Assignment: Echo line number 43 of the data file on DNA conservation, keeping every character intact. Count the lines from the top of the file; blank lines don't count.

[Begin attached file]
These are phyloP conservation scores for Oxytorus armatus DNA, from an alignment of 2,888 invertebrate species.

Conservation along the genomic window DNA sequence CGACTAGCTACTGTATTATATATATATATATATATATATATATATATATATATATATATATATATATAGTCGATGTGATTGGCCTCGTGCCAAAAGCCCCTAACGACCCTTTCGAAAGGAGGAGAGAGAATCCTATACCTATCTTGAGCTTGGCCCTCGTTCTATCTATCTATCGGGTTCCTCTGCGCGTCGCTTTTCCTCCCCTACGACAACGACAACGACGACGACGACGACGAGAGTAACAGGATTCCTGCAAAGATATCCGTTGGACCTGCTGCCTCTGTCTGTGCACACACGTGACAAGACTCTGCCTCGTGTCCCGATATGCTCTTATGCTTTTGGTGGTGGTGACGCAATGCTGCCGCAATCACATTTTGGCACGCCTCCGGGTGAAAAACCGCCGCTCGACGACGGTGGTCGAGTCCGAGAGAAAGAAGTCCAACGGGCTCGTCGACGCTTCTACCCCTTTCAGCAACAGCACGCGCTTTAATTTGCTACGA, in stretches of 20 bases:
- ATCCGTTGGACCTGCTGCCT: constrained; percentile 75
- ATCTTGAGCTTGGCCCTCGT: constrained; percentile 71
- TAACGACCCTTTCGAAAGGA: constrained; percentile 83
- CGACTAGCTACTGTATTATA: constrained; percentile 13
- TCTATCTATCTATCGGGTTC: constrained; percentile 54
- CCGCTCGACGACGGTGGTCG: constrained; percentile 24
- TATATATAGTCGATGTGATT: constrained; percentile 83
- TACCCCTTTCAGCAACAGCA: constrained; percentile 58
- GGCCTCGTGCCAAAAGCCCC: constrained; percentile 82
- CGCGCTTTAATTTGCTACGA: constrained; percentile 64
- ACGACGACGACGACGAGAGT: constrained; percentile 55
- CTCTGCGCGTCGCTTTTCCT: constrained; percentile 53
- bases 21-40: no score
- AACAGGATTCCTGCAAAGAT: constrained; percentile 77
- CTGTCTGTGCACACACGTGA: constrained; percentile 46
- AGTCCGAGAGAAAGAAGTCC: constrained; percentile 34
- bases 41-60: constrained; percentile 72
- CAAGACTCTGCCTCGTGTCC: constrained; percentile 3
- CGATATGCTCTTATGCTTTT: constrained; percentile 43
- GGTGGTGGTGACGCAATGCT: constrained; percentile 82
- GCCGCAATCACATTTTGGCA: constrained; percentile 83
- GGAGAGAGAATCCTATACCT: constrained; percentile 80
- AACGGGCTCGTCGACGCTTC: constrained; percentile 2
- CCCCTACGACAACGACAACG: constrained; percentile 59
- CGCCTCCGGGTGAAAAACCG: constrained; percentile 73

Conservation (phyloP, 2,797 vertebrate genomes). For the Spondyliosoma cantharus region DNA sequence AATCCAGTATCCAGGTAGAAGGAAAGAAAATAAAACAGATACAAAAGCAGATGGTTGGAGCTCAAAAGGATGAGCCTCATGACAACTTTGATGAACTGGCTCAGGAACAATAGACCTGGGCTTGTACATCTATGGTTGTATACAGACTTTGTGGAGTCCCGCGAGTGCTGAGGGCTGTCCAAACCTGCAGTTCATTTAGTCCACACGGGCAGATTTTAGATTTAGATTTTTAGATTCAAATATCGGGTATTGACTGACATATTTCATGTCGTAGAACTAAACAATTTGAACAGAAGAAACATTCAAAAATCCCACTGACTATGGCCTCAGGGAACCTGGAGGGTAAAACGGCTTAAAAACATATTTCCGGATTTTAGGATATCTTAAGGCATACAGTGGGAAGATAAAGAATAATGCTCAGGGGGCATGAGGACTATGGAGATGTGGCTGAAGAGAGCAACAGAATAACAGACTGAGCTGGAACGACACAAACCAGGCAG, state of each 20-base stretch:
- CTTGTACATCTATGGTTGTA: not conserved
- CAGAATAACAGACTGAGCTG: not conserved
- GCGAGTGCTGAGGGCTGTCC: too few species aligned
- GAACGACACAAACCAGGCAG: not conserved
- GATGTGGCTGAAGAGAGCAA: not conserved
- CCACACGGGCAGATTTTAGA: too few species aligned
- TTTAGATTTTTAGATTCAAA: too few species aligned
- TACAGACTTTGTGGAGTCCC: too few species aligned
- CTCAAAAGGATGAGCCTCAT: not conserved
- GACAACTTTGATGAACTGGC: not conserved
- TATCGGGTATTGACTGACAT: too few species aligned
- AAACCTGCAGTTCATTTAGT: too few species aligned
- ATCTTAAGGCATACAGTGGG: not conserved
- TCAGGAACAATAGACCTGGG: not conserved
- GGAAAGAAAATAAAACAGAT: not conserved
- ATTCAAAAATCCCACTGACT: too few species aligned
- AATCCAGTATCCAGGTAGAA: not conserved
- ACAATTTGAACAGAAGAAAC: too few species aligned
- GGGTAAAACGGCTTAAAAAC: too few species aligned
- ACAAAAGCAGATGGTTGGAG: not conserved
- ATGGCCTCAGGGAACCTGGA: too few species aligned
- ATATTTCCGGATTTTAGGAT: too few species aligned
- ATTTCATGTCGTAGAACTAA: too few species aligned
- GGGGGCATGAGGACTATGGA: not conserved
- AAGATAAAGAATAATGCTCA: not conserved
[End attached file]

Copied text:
- GGAAAGAAAATAAAACAGAT: not conserved